Cathy Donnelly is HR Director at Liberty IT. She was previously UK & Ireland HR Manager at Ikea and before that Head of HR at Botanic Inns. In 2015, Liberty IT opened a new office in Dublin (with an established one in Belfast) and Cathy talked to us about how they smoothed the process and made sure engagement remained high. Liberty IT were the only Northern Ireland organisation to be ranked among the Great Place to Work top 50 best medium sized companies to work for in the UK in 2015 and 2016.
Jamie Lawrence, Editor, HRZone: You guys had built a really strong culture over time at your Belfast office. What were you thinking as you prepared to open a brand new office in Dublin?
Cathy Donnelly, HR Director, Liberty IT: We knew we were entering a war for talent. The IT market in Dublin is incredibly buoyant. All the big names are there – Facebook, LinkedIn – and we were going in with no brand awareness in that location, despite a strong track record in Belfast. So the biggest risk was that we wouldn’t attract the talent.
The other thing was maintaining the key parts of our established culture while giving Dublin autonomy. We made a decision early on to have one of our executive team members from Belfast lead the roll-out of the Dublin office so that he could help integrate the strengths of our Belfast culture in the new office, while allowing the new Dublin team members to make it their own.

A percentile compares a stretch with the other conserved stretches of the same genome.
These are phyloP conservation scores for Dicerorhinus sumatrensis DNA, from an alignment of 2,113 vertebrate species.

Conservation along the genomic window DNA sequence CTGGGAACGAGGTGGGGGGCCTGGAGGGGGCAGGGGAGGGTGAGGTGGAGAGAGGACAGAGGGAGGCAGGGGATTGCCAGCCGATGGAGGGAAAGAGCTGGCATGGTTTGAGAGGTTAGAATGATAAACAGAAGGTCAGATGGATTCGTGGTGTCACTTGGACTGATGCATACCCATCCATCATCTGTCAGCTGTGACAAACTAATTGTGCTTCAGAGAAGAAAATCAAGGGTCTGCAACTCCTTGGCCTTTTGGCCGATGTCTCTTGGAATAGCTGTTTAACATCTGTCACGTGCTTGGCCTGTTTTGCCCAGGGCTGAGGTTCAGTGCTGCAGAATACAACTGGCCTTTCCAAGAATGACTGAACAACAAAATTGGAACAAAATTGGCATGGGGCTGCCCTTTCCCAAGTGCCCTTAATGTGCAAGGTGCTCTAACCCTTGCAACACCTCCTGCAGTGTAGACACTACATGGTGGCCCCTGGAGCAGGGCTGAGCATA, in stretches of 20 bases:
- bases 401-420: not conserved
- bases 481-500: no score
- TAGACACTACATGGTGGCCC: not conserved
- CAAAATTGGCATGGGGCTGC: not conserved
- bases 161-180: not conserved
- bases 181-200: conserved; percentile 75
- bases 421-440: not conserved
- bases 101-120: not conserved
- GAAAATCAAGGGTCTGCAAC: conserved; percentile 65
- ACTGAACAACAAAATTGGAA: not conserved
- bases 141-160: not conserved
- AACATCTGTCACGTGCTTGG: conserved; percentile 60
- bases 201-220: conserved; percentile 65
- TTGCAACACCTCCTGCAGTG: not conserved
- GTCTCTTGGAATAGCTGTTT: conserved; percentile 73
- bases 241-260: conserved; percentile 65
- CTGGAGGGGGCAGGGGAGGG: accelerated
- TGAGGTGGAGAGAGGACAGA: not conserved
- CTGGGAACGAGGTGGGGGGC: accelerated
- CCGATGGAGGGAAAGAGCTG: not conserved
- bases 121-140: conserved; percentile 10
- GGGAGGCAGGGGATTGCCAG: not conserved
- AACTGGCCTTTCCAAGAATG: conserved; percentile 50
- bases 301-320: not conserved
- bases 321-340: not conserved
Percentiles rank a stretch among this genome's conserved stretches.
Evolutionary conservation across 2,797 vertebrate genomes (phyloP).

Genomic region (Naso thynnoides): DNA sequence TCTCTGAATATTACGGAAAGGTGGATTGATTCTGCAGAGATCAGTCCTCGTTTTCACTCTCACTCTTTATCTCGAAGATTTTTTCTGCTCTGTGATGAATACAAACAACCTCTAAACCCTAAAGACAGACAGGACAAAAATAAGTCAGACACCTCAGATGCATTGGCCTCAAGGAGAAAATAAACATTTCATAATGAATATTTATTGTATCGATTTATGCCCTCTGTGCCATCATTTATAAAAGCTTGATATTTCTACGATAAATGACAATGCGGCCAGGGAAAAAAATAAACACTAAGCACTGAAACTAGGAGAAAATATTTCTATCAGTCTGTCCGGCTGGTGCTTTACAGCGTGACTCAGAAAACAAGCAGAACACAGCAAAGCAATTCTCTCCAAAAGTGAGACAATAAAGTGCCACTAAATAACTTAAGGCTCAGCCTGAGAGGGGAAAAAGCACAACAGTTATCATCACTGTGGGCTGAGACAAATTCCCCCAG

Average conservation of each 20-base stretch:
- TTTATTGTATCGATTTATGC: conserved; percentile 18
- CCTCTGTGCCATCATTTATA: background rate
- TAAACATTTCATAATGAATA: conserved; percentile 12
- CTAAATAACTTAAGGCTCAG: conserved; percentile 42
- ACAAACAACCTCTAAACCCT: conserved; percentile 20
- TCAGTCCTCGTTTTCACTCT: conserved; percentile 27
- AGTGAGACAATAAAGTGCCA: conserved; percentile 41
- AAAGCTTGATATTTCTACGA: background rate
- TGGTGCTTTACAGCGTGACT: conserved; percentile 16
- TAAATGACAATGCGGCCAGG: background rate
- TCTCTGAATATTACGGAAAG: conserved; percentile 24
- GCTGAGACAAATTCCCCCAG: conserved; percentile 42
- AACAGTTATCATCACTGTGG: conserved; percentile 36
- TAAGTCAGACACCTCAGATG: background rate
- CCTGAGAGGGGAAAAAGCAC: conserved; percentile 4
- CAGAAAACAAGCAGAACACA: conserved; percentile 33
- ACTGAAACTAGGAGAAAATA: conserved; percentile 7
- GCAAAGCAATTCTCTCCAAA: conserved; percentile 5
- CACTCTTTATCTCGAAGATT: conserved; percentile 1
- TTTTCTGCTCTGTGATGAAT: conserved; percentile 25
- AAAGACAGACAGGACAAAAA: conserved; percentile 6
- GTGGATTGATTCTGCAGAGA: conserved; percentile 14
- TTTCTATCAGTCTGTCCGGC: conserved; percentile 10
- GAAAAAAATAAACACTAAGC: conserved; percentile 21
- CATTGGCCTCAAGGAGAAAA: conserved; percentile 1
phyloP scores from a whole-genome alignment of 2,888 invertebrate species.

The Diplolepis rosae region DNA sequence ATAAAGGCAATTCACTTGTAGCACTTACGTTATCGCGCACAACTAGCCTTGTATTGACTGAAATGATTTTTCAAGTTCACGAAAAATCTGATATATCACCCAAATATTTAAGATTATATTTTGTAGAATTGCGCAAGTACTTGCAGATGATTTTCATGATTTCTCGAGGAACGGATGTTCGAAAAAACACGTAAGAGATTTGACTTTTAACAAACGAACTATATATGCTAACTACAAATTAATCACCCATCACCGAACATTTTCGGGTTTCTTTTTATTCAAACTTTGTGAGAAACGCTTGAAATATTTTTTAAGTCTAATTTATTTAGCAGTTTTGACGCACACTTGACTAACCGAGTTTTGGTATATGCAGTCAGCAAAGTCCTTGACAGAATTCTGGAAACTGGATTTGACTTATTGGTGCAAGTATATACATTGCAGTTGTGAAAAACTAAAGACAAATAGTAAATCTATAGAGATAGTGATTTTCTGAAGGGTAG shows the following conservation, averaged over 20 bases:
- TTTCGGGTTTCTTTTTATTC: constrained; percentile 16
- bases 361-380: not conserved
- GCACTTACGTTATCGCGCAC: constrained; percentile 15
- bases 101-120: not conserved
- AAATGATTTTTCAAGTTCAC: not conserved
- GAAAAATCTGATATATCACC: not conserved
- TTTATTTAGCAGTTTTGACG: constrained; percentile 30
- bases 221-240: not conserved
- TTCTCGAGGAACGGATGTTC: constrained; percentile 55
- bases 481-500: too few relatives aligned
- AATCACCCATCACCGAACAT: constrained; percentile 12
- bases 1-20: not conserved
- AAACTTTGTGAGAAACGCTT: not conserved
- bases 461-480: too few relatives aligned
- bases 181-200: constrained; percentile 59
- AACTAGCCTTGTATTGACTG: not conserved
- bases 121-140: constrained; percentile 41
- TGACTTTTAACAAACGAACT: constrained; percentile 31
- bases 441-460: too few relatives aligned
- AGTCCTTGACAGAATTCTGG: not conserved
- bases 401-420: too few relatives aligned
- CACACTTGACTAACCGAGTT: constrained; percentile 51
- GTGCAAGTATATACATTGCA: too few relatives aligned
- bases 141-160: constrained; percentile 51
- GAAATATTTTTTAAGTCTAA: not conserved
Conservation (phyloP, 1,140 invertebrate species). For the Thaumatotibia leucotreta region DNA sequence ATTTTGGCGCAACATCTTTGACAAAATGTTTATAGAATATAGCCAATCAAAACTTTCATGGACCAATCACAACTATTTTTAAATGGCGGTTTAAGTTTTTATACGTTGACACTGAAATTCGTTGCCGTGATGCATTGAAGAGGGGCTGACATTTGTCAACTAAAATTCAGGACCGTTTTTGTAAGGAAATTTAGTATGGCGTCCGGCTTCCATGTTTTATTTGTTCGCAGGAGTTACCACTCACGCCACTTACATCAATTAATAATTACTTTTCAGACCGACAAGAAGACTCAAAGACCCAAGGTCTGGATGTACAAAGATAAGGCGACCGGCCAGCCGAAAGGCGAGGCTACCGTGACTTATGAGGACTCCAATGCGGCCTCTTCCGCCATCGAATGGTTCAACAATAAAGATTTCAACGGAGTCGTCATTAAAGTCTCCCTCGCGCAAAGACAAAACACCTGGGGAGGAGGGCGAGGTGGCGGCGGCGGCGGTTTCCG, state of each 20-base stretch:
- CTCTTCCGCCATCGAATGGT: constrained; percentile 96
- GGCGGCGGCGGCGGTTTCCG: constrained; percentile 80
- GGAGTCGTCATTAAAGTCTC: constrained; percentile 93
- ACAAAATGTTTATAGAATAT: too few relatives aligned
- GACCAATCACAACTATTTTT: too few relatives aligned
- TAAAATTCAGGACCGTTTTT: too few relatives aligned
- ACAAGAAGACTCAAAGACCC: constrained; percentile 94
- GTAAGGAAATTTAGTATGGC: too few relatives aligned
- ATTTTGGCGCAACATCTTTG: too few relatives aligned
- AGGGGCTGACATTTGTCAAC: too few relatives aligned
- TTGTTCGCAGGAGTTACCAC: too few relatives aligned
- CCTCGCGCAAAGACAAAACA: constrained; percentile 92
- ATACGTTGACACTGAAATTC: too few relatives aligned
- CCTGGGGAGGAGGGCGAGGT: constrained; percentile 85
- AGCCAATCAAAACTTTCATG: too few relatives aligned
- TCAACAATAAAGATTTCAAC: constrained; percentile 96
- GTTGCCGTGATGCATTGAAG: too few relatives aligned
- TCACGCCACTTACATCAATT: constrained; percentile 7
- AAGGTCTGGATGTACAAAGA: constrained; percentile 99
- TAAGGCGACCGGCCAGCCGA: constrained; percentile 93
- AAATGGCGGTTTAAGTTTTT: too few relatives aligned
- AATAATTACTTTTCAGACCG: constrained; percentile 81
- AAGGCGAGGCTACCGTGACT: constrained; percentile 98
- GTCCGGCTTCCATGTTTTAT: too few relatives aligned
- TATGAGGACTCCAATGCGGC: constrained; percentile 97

But we were clear: we did not want to take the Belfast culture and put it into Dublin because it wouldn’t work. But there are some principles to our culture, simple things like treating people with dignity and respect, that we wanted to make sure were there from the beginning at the grassroots level.
We do look at the technical skills when hiring people, but we believe these can be trained.
Jamie Lawrence, Editor, HRZone: Tell us a bit about how the team in Dublin started and evolved.
Cathy Donnelly, HR Director, Liberty IT: The first team we started with there was the helpdesk. And we’d not had one before. We had Niall, the director in Dublin, and some team members from America who came over and partnered with us for six weeks to really help us identify, hire and onboard the people we needed in that team.